Forget squelching personal choice and freedom of expression. When kids see a polyester plaid school uniform, their first thought is: "Yuck." But statistics now show that making students don the traditional kilts and blazers actually reduces school crime.
In 1995, parents in Long Beach, Calif., decided that putting schoolkids in matching clothes would steer the classroom focus away from sporting the right shoes and hack to learning. The numbers agreed: Since they mandated uniforms five years ago, overall crime in the school district has dropped by a startling 91%. Suspensions are down 90%, sex offenses have been reduced by 96% and vandalism has gone down 69%. Arnold Goldstein, Ph.D., head of the Center for Research on Aggression at Syracuse University, believes uniforms work by promoting a sense of community,, allowing troubled students to feel part of a supportive whole. Says Goldstein: "There is a sense of belonging."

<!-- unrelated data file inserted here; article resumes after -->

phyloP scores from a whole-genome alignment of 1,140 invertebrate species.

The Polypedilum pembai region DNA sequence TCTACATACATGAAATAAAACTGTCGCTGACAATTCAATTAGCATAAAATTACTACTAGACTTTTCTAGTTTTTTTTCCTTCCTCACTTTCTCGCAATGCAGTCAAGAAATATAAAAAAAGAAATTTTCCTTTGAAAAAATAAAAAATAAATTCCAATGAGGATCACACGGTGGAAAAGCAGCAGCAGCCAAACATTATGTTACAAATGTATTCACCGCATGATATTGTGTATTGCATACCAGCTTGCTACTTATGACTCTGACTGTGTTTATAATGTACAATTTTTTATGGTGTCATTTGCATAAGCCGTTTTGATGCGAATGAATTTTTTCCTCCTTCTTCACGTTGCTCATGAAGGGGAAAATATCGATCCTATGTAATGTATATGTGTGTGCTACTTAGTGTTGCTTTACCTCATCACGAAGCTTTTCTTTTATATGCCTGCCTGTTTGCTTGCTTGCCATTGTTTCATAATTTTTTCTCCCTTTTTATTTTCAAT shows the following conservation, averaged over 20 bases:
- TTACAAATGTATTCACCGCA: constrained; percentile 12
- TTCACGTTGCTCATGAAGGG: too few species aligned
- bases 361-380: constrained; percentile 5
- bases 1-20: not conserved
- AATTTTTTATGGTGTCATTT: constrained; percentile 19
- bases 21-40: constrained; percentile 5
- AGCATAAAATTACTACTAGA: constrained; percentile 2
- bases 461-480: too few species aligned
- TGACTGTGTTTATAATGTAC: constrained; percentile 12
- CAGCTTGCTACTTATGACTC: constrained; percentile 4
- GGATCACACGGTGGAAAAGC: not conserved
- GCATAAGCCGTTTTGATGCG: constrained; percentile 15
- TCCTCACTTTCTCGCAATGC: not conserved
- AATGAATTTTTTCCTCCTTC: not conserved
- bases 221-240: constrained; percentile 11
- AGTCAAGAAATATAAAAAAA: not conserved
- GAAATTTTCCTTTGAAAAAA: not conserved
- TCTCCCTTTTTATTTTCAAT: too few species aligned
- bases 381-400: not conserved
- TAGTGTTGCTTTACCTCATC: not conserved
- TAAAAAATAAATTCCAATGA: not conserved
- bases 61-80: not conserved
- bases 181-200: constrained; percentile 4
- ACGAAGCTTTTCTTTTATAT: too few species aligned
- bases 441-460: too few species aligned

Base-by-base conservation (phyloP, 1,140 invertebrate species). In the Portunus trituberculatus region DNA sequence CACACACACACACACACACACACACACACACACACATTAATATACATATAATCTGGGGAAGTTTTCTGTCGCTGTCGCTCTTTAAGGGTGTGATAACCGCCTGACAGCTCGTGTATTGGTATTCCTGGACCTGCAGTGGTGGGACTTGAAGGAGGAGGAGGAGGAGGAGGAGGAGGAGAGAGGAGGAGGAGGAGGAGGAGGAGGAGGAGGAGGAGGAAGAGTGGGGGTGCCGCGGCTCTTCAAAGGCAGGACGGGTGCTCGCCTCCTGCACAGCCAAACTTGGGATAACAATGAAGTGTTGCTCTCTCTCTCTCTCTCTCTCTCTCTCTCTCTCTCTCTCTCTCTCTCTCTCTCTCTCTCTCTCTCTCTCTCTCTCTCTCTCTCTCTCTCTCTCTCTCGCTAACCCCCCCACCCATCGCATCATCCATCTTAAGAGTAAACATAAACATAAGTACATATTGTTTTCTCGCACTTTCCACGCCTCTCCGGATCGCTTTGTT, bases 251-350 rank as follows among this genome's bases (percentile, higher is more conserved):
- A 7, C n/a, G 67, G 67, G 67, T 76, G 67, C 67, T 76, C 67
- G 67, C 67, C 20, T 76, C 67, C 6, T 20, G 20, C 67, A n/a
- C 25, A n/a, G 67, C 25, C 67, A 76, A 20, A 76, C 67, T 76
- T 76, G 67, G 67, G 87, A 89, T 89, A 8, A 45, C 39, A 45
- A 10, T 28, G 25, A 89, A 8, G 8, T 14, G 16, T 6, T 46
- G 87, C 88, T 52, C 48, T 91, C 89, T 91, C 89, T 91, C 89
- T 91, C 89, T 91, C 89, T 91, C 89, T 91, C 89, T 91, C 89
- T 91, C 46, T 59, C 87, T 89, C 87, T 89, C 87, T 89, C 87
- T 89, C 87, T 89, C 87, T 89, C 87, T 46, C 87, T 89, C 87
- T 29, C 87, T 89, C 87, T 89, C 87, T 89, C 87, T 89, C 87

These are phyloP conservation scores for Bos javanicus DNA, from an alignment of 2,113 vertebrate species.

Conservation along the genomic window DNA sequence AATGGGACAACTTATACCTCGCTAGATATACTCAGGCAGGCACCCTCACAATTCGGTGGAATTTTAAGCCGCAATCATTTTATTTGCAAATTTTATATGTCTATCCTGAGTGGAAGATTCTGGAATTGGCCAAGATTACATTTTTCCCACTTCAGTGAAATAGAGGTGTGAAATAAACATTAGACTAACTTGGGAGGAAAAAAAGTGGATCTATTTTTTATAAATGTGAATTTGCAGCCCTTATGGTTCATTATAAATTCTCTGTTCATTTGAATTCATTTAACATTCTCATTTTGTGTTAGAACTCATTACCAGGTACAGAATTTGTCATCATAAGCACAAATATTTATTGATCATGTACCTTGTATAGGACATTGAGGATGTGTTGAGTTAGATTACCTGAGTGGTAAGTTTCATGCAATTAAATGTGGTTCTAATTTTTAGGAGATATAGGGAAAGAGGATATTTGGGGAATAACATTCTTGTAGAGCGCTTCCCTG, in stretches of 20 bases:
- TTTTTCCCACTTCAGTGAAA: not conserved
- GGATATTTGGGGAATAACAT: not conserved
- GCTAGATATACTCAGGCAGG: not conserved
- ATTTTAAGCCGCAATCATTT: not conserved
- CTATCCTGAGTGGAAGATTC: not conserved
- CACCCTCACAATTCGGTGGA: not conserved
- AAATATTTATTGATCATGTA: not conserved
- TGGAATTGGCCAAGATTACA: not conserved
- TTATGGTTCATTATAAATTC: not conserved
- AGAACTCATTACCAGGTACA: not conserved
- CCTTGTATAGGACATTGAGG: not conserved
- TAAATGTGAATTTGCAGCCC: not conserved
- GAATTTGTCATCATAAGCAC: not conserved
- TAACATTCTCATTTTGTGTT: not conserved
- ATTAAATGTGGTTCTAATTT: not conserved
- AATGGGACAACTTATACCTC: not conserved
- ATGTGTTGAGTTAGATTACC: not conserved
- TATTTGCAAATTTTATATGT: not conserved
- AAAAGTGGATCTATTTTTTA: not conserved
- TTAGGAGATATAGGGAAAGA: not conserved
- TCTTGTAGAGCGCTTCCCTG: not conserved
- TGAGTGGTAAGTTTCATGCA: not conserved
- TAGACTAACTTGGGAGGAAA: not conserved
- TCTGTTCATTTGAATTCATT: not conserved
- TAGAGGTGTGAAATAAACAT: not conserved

As violence in schools becomes more and more of a concern across the country, educators and parents alike are examining every means possible, including school uniforms, to reduce classroom tensions. While some people claim uniform clothing won't alleviate the anger or instability lurking within potentially dangerous students, the Long Beach experiment proves the system may be worth a shot.